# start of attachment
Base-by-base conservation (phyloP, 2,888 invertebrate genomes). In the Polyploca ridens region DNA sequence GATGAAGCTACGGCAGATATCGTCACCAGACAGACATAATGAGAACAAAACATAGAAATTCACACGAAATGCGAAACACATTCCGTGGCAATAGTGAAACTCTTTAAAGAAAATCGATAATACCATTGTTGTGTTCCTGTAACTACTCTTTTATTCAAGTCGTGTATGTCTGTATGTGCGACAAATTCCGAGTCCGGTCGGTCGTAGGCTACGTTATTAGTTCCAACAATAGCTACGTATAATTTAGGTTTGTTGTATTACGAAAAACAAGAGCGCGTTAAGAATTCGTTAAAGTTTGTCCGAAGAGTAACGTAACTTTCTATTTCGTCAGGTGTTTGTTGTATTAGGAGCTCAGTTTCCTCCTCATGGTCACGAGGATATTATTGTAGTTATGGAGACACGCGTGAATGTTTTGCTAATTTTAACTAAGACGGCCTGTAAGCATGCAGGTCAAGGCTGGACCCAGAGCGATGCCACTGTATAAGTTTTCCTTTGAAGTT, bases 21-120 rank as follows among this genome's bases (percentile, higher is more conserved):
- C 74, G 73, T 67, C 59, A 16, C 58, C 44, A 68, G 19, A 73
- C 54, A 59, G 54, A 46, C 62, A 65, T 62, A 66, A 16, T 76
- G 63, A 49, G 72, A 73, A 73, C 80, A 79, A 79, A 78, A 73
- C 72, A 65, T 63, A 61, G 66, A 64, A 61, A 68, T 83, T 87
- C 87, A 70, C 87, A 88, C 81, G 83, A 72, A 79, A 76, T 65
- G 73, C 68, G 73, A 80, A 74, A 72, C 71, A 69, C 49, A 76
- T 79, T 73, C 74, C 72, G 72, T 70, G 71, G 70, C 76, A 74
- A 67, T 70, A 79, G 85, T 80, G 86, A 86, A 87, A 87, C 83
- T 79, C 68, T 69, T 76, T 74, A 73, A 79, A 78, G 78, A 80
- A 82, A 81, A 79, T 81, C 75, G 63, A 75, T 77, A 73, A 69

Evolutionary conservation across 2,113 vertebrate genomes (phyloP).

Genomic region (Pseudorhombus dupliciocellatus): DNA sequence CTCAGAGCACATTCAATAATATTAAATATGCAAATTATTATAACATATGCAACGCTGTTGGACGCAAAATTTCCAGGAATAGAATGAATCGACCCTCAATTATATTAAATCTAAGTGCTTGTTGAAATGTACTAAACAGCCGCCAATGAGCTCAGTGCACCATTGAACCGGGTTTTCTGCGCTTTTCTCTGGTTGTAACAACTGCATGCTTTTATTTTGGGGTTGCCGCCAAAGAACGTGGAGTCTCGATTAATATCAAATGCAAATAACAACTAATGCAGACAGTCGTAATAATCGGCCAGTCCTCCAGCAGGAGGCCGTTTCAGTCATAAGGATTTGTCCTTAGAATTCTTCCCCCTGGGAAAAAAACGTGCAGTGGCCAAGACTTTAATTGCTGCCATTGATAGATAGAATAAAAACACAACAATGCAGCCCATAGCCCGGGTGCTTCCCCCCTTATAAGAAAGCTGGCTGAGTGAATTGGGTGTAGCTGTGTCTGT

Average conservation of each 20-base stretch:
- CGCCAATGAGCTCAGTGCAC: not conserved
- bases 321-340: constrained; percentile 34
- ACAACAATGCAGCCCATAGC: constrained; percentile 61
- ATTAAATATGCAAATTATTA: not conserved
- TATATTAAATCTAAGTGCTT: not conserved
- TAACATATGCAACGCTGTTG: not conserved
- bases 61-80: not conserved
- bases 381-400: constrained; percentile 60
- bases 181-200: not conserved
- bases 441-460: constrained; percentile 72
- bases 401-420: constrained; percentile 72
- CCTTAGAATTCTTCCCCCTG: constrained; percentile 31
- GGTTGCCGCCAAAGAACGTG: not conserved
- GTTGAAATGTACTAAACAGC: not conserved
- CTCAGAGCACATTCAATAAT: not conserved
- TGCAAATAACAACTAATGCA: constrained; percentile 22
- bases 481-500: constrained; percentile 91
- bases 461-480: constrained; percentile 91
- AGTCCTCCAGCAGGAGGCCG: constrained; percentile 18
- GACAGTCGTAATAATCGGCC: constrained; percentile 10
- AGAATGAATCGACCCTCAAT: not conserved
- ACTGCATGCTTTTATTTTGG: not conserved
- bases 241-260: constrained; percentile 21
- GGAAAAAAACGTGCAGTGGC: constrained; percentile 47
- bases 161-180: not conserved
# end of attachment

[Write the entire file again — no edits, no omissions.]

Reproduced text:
Base-by-base conservation (phyloP, 2,888 invertebrate genomes). In the Polyploca ridens region DNA sequence GATGAAGCTACGGCAGATATCGTCACCAGACAGACATAATGAGAACAAAACATAGAAATTCACACGAAATGCGAAACACATTCCGTGGCAATAGTGAAACTCTTTAAAGAAAATCGATAATACCATTGTTGTGTTCCTGTAACTACTCTTTTATTCAAGTCGTGTATGTCTGTATGTGCGACAAATTCCGAGTCCGGTCGGTCGTAGGCTACGTTATTAGTTCCAACAATAGCTACGTATAATTTAGGTTTGTTGTATTACGAAAAACAAGAGCGCGTTAAGAATTCGTTAAAGTTTGTCCGAAGAGTAACGTAACTTTCTATTTCGTCAGGTGTTTGTTGTATTAGGAGCTCAGTTTCCTCCTCATGGTCACGAGGATATTATTGTAGTTATGGAGACACGCGTGAATGTTTTGCTAATTTTAACTAAGACGGCCTGTAAGCATGCAGGTCAAGGCTGGACCCAGAGCGATGCCACTGTATAAGTTTTCCTTTGAAGTT, bases 21-120 rank as follows among this genome's bases (percentile, higher is more conserved):
- C 74, G 73, T 67, C 59, A 16, C 58, C 44, A 68, G 19, A 73
- C 54, A 59, G 54, A 46, C 62, A 65, T 62, A 66, A 16, T 76
- G 63, A 49, G 72, A 73, A 73, C 80, A 79, A 79, A 78, A 73
- C 72, A 65, T 63, A 61, G 66, A 64, A 61, A 68, T 83, T 87
- C 87, A 70, C 87, A 88, C 81, G 83, A 72, A 79, A 76, T 65
- G 73, C 68, G 73, A 80, A 74, A 72, C 71, A 69, C 49, A 76
- T 79, T 73, C 74, C 72, G 72, T 70, G 71, G 70, C 76, A 74
- A 67, T 70, A 79, G 85, T 80, G 86, A 86, A 87, A 87, C 83
- T 79, C 68, T 69, T 76, T 74, A 73, A 79, A 78, G 78, A 80
- A 82, A 81, A 79, T 81, C 75, G 63, A 75, T 77, A 73, A 69

Evolutionary conservation across 2,113 vertebrate genomes (phyloP).

Genomic region (Pseudorhombus dupliciocellatus): DNA sequence CTCAGAGCACATTCAATAATATTAAATATGCAAATTATTATAACATATGCAACGCTGTTGGACGCAAAATTTCCAGGAATAGAATGAATCGACCCTCAATTATATTAAATCTAAGTGCTTGTTGAAATGTACTAAACAGCCGCCAATGAGCTCAGTGCACCATTGAACCGGGTTTTCTGCGCTTTTCTCTGGTTGTAACAACTGCATGCTTTTATTTTGGGGTTGCCGCCAAAGAACGTGGAGTCTCGATTAATATCAAATGCAAATAACAACTAATGCAGACAGTCGTAATAATCGGCCAGTCCTCCAGCAGGAGGCCGTTTCAGTCATAAGGATTTGTCCTTAGAATTCTTCCCCCTGGGAAAAAAACGTGCAGTGGCCAAGACTTTAATTGCTGCCATTGATAGATAGAATAAAAACACAACAATGCAGCCCATAGCCCGGGTGCTTCCCCCCTTATAAGAAAGCTGGCTGAGTGAATTGGGTGTAGCTGTGTCTGT

Average conservation of each 20-base stretch:
- CGCCAATGAGCTCAGTGCAC: not conserved
- bases 321-340: constrained; percentile 34
- ACAACAATGCAGCCCATAGC: constrained; percentile 61
- ATTAAATATGCAAATTATTA: not conserved
- TATATTAAATCTAAGTGCTT: not conserved
- TAACATATGCAACGCTGTTG: not conserved
- bases 61-80: not conserved
- bases 381-400: constrained; percentile 60
- bases 181-200: not conserved
- bases 441-460: constrained; percentile 72
- bases 401-420: constrained; percentile 72
- CCTTAGAATTCTTCCCCCTG: constrained; percentile 31
- GGTTGCCGCCAAAGAACGTG: not conserved
- GTTGAAATGTACTAAACAGC: not conserved
- CTCAGAGCACATTCAATAAT: not conserved
- TGCAAATAACAACTAATGCA: constrained; percentile 22
- bases 481-500: constrained; percentile 91
- bases 461-480: constrained; percentile 91
- AGTCCTCCAGCAGGAGGCCG: constrained; percentile 18
- GACAGTCGTAATAATCGGCC: constrained; percentile 10
- AGAATGAATCGACCCTCAAT: not conserved
- ACTGCATGCTTTTATTTTGG: not conserved
- bases 241-260: constrained; percentile 21
- GGAAAAAAACGTGCAGTGGC: constrained; percentile 47
- bases 161-180: not conserved